Still, I literally was in shouting matches with marketing people here: “Can we please stop trying to make this work?” they’d say. But it wasn’t blind faith. It was just that we kept seeing progress in every test we’d do.
In 2007, our 22nd version of the infomercial clicked. It just took off. Eventually we would get the media cost, net-net, down to under $50 per new customer.”
“Deanna Jump is a 43-year-old kindergarten teacher who earns less than $30,000 a year. But this year, she says she has made $1 million. Yes, really.
How? TeachersPayTeachers.com (TPT), the online marketplace that allows teachers to sell lesson plans to other teachers. Jump became the first teacher on the site to earn more than $1 million on the site by using selling her lesson plans focused on teaching kindergarteners.
“Teaching is a hobby for me now,” Jump says. “I’ve made way more on TeacherPayTeachers, obviously. I don’t need to teach anymore, but teaching is my passion. I cannot imagine not teaching.”
I think the most valuable lesson here is not the idea they had, but how quickly they were able to execute.
“But the Special K campaign may be the first example of real-life human interaction using the pay-with-a-tweet concept. Dan Glover, creative director of Mischief PR, said, “We believe that physical and social are one and the same. When we had the idea it felt very simple, and we did a lot of checking to be sure it was a world first. We jumped on that and made it happen — it was eight weeks from idea to execution.”
Sarah Case, brand manager for Special K, said in a statement, “The value of positive endorsements on social-media sites is beyond compare, so we’re excited to be the first company to literally use social currency instead of financial currency to launch this new product in our bespoke Special K shop.”
I can’t tell if the spelling mistake was intentional. That and the person who received this was later fired.
This was an internal email which leaked (possibly intentionally) from the Gawker CEO Nick Denton to his staff.
“But… this week has been too exceptional to go without mention. And it’s not like this year’s been free of challenges; we should be able to recognize the good times too.
On Tuesday, on a single day, we booked $2m in revenue. I remember when that figure — even for a full year of sales — seemed unattainable.
Kate Middleton, iPhone and our excellent coverage of those and other stories drew 39.1m readers in the last month. 22.6m of them from our main market, the US. That’s a record.”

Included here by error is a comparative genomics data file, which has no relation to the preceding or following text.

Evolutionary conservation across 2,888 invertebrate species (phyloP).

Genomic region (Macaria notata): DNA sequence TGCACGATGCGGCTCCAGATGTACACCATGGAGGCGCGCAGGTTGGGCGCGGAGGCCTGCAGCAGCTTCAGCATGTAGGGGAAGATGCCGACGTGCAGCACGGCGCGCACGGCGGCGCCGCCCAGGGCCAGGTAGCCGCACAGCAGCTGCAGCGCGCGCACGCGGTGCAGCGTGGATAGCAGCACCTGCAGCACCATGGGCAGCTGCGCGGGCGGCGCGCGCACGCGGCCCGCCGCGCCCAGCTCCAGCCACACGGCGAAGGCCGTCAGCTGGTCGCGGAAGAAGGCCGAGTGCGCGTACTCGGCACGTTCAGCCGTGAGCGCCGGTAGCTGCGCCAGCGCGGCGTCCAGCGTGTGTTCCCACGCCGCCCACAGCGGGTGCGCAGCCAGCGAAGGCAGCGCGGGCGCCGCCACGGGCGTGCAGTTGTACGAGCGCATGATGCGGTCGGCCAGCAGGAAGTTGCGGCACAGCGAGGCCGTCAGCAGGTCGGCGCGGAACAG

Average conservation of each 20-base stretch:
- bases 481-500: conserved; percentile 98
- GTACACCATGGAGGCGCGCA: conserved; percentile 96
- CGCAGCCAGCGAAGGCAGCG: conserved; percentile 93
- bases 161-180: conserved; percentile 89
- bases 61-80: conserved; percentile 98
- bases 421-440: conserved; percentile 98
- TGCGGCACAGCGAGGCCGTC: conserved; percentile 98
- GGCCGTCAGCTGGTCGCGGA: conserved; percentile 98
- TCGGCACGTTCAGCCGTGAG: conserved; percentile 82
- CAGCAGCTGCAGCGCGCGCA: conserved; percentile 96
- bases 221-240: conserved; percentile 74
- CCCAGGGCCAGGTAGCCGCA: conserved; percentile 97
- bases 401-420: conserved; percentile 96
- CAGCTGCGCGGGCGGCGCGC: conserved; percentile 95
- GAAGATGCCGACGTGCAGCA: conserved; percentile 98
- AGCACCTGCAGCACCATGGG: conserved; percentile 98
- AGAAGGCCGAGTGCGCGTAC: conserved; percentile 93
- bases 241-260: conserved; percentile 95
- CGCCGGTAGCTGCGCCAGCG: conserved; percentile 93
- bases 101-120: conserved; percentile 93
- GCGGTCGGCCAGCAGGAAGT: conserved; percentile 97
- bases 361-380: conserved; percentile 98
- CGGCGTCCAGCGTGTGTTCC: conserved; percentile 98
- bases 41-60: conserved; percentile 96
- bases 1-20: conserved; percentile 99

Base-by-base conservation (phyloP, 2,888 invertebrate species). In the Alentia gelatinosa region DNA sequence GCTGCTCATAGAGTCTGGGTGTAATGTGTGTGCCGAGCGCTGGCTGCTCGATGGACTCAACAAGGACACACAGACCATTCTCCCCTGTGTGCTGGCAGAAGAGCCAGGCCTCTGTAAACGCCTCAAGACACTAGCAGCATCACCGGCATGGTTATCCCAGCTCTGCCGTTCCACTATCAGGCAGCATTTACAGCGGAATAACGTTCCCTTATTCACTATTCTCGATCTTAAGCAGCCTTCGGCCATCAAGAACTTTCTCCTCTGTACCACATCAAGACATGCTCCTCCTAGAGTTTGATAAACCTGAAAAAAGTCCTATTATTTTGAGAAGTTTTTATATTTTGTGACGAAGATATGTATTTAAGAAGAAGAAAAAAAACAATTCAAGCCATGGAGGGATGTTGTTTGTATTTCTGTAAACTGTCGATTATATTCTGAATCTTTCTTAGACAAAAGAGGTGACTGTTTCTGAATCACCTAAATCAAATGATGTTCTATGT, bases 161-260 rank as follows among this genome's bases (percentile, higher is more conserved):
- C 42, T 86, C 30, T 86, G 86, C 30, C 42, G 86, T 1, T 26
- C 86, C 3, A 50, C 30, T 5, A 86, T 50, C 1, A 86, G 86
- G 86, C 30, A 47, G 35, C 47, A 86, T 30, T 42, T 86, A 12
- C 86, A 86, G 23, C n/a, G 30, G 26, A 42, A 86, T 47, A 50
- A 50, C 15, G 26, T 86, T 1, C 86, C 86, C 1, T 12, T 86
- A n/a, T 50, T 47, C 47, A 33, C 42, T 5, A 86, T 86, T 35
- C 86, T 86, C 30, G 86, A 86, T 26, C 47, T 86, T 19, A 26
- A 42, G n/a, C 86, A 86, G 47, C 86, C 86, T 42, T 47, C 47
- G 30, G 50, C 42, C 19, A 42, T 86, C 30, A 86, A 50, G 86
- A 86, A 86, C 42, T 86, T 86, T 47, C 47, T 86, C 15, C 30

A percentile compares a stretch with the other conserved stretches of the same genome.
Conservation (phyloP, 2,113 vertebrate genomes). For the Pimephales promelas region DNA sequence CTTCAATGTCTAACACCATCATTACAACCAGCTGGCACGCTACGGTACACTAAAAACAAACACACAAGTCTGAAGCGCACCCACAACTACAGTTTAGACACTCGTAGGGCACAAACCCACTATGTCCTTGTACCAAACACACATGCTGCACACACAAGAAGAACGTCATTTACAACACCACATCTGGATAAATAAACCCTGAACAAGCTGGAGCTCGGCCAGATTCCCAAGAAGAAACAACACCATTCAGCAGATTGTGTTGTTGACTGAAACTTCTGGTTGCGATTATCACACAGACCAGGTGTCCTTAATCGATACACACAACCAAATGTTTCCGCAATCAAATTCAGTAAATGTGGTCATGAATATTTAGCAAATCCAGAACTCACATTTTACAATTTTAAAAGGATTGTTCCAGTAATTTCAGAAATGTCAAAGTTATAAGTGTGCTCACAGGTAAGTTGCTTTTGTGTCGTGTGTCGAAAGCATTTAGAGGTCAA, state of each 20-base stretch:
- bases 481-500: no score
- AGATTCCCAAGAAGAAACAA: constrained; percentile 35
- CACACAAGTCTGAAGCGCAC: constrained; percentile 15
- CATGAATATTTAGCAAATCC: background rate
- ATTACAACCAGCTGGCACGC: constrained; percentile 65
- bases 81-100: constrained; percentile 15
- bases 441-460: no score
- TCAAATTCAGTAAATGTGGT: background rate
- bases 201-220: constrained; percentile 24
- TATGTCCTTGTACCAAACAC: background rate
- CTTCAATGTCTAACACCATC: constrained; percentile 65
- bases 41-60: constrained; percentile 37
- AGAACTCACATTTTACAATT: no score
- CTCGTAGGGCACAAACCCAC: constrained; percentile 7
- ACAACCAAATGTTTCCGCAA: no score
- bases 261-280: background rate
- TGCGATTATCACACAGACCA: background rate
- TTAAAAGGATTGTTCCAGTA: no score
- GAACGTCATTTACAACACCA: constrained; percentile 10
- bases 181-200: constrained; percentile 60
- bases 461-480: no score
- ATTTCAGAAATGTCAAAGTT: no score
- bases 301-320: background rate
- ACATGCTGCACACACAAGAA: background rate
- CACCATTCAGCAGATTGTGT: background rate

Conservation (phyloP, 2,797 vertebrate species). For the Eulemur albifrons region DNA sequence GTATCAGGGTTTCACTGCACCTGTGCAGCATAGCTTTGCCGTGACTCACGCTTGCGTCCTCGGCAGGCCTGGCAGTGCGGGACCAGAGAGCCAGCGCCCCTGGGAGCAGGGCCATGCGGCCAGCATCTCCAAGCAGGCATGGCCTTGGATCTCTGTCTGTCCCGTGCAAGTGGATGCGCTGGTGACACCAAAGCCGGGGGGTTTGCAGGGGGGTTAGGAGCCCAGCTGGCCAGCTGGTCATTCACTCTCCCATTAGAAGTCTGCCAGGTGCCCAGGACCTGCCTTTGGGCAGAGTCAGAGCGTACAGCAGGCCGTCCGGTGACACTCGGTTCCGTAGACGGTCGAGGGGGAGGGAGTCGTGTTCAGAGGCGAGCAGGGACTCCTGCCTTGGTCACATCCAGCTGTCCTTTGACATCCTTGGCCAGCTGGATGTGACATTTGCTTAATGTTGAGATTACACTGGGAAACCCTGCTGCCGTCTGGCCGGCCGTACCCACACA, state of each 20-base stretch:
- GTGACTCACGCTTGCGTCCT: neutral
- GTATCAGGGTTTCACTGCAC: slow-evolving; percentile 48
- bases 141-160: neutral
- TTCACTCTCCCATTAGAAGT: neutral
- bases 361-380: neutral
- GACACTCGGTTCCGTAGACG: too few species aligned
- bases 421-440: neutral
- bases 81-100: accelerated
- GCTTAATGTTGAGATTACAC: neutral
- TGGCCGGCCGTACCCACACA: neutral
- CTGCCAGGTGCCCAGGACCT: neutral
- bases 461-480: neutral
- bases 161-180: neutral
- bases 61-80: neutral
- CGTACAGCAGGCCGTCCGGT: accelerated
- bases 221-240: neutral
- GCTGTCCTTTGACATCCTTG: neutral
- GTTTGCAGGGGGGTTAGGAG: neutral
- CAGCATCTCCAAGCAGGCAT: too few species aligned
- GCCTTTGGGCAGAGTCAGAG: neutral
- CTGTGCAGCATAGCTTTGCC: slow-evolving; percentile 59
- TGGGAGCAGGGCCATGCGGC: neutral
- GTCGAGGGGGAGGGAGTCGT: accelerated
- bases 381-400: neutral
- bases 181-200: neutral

“I believe heavily in a content based integrated marketing strategy. Content based for me means content in the form of thought leadership, whether it’s white papers or assessments. It’s based on really strong content that’s thought provoking.
When I say integrated, it means they’re not only integrated across channels like social media, print, or banners, but also with the sales process. Creating content for the sake of content doesn’t make sense if it’s not supportive of the sales process.” – CMO, Alan See
“While at Dartmouth, Geisel was caught drinking gin with nine friends in his room. As a result, Dean Craven Laycock insisted that he resign from all extracurricular activities, including the college humor magazine. To continue work on the Jack-O-Lantern without the administration’s knowledge, Geisel began signing his work with the pen name “Seuss”. His first work signed as “Dr. Seuss” appeared after he graduated, six months into his work for The Judge, where his weekly feature Birdsies and Beasties appeared.”
I still find it hard to call the Huffington Post a blog, but I thought it was interesting to see just how many people are involved in their global content publishing.
“HuffPo employs 486 people, including a social team of seven, a community team of six plus 30 moderators and more than 300 in editorial, and manages 30,000 unpaid bloggers (10,000 of which have posted in the last 90 days).”
“The vast majority of blogging is about pageviews. Being first is important, but just as important is the mere illusion of being first. You do that by rewriting stories without proper attribution (meaning, again, little or no links back — or burying the links back). It’s a dipshit move — and sadly, a tech blogosphere staple.” – MG Seigler of TechCrunch and CrunchFund
“Our readers have five minutes,” Blodget said. “They want to get the full impression. Rather than get 3,000 words, you can now see all these beautiful pictures and understand what’s going on in five minutes. It turns out that that’s a perfect application for this medium.”
On aggregation, Blodget noted, “The other thing that’s important, on the aggregation side, is we now are in a world where millions of sources of information are a click away. Lots of traditional publications still have the view that that information should not be used, even though everyone knows it and is being talked about on Twitter. Our view is, of course we’re going to take advantage of that. It’s a link away. People are talking about it already; let’s add value to it.”
“The billionaire investor said that editors should focus on making the papers “indispensable” to local communities. “Our future depends on remaining the primary source of information in certain subjects of great importance to our readers,” Mr Buffett wrote.
“Technological change has caused us to lose primacy in various key areas, including national news, national sports, stock quotations and employment opportunities. So be it. Our job is to reign supreme in matters of local importance.”
“If companies were not able to compete with free, Microsoft would have been crushed by Linux, Oracle by MySQL, and the dot-com boom would have wiped out half of the world’s brick and mortar economy. Cable TV or satellite radio wouldn’t exist. And, yes, while services like Napster offered consumers the ability to download free music, Apple came along years later with iTunes and charged a fee per download. Today, Apple is the most valuable technology company in the world.